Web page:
Probably the most famous meeting point in Japan is at the statue of Hachiko. Hachiko was a Akita dog lived near Shibuya station which waited his owner everyday for nearly 10 years.
His owner was the professor of Tokyo Imperial Univeresity, Hidesaburo Ueno who teached agricultural engineering. Professor Ueno suddenly passed away after a year after Hachiko was brought to Ueno's house. Even after the death of Ueno, Hachiko waited for his return from the university each afternoon at Shibuya station.
The statue of Hachiko was built nine years after Ueno's death, still Hachiko was alive in 1934, but Hachiko dies in 1935. The statue faces a critical issue in 1941 when the government announced an new law, metal collection act. The act was announced due to World War II and Japan was facing a lack of metals to built military weapons. The act was to collect the metals used at home or other places which are not related to military activities and the statue of Hachiko should be melted and the melted metal should be used for making weapons. In 1944, the statue was removed but stored at other place due to huge protest by the supporters who wanted to keep the statue.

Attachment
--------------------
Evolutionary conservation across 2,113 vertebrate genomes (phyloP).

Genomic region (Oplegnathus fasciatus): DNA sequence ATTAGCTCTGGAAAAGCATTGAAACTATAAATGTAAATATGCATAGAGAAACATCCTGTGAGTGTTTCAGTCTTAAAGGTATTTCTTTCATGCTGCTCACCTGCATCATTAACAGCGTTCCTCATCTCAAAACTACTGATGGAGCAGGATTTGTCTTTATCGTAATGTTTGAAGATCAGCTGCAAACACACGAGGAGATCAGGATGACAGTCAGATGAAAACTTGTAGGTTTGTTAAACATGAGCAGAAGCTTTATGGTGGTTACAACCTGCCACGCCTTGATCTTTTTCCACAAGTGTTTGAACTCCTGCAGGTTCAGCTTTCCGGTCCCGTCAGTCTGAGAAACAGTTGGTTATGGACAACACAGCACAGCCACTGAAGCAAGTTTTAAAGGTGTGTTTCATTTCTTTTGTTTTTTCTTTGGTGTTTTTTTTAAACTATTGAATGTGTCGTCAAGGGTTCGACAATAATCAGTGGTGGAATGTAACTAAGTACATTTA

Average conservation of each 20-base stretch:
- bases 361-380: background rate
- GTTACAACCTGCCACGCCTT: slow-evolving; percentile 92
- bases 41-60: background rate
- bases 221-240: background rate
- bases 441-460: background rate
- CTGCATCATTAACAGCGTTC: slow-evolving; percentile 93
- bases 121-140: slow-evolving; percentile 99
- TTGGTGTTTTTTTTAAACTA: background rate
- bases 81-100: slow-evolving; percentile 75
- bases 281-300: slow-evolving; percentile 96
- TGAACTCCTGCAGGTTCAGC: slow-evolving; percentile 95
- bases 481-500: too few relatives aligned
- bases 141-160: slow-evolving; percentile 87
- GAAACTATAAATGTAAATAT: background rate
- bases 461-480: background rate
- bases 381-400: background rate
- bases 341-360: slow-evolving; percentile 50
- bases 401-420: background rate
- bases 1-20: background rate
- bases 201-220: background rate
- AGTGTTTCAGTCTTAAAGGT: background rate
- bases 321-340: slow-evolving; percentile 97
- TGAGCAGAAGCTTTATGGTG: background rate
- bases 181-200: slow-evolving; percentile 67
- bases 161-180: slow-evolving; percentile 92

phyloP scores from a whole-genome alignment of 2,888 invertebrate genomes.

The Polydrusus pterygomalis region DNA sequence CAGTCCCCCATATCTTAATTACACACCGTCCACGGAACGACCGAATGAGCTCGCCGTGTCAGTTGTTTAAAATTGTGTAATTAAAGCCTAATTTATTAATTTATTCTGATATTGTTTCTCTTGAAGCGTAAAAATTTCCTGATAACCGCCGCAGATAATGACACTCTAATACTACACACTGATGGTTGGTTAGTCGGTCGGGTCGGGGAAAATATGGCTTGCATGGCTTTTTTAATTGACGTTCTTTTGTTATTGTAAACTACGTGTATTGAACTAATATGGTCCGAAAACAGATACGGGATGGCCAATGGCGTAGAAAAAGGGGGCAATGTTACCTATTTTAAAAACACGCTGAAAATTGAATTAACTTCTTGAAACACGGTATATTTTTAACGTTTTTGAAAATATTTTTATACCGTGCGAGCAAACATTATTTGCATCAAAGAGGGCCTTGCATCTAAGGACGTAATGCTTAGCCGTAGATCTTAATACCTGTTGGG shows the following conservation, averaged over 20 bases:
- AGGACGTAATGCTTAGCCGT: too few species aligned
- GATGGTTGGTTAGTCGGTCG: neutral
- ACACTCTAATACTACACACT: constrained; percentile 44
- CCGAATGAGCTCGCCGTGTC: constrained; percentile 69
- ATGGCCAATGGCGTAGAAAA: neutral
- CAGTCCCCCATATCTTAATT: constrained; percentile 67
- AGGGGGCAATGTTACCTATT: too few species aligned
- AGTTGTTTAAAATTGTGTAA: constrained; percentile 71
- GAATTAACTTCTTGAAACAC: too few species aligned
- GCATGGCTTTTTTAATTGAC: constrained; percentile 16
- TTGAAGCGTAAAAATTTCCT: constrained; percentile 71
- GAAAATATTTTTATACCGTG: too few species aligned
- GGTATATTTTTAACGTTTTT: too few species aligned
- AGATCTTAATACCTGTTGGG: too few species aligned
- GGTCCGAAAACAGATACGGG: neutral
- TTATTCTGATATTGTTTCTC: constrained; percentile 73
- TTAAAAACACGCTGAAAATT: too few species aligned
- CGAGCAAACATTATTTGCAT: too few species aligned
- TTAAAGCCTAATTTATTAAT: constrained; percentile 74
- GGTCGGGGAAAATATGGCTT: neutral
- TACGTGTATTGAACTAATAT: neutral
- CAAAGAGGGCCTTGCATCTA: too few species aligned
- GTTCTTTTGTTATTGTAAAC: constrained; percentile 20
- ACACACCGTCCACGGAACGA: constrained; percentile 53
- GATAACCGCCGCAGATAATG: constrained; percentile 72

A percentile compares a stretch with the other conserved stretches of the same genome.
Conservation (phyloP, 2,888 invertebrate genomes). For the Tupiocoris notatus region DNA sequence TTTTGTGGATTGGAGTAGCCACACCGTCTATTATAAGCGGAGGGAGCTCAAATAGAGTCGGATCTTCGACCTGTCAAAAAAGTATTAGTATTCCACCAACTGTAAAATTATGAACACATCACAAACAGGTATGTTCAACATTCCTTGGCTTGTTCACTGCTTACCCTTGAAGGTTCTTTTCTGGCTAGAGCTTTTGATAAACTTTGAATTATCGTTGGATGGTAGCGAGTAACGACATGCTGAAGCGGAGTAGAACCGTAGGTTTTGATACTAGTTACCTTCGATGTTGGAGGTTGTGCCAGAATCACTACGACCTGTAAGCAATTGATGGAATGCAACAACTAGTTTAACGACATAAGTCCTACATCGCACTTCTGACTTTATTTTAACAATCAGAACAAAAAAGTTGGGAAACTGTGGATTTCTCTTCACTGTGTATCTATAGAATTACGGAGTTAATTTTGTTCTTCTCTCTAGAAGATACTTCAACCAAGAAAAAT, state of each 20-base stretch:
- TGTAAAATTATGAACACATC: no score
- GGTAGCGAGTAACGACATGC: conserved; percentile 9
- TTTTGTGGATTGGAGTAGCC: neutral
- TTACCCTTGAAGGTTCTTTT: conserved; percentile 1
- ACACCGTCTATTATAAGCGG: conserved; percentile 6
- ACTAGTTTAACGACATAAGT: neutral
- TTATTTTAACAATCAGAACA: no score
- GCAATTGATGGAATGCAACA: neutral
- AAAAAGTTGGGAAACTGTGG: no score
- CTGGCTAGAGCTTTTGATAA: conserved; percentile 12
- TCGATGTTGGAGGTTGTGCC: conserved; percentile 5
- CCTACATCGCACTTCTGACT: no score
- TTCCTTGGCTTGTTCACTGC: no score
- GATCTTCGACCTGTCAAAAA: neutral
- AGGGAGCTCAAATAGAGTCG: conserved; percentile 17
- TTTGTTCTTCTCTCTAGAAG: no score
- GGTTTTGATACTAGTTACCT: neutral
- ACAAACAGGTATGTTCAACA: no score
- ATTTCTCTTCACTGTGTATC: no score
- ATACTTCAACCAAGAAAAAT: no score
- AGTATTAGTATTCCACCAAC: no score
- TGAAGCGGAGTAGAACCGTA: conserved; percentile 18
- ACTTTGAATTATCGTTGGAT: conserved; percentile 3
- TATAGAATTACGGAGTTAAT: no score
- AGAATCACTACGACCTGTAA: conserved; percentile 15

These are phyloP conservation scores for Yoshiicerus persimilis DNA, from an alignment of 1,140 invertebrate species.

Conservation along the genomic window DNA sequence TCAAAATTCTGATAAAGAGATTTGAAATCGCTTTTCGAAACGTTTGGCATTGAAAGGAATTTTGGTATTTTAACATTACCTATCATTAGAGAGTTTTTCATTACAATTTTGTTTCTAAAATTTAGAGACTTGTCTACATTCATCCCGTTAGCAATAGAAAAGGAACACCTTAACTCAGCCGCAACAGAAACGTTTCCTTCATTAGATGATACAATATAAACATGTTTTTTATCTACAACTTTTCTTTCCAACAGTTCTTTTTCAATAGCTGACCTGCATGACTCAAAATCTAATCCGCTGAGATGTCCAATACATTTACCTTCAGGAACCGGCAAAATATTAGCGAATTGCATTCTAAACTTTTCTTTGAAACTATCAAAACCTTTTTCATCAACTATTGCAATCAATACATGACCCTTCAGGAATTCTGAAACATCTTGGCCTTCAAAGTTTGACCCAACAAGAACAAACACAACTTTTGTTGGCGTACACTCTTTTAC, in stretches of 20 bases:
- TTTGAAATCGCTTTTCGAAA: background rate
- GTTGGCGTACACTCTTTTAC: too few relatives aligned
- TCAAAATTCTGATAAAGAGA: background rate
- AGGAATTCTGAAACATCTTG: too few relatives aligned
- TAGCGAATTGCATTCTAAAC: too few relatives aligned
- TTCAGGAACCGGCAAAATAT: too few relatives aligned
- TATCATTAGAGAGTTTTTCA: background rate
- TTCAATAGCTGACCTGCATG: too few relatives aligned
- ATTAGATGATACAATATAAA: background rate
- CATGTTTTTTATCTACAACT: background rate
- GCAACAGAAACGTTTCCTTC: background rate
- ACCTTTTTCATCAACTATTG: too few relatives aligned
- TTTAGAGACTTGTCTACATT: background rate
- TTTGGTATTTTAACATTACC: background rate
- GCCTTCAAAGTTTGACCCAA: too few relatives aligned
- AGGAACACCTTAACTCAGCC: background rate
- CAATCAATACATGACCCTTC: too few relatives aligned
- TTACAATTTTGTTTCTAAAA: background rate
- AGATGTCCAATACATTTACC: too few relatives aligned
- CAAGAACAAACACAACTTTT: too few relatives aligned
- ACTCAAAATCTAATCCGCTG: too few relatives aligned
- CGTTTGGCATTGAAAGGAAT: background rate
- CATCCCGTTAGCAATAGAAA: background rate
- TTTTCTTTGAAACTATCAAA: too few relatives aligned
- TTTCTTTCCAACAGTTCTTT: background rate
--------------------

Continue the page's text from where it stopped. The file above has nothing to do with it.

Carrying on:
Unfortunately the statue was eventually melted on the day before surrender, 14 August 1945 and the melted metal was used as a part of a locomotive. The current statue was built in 1948 by the son of the original sculptor.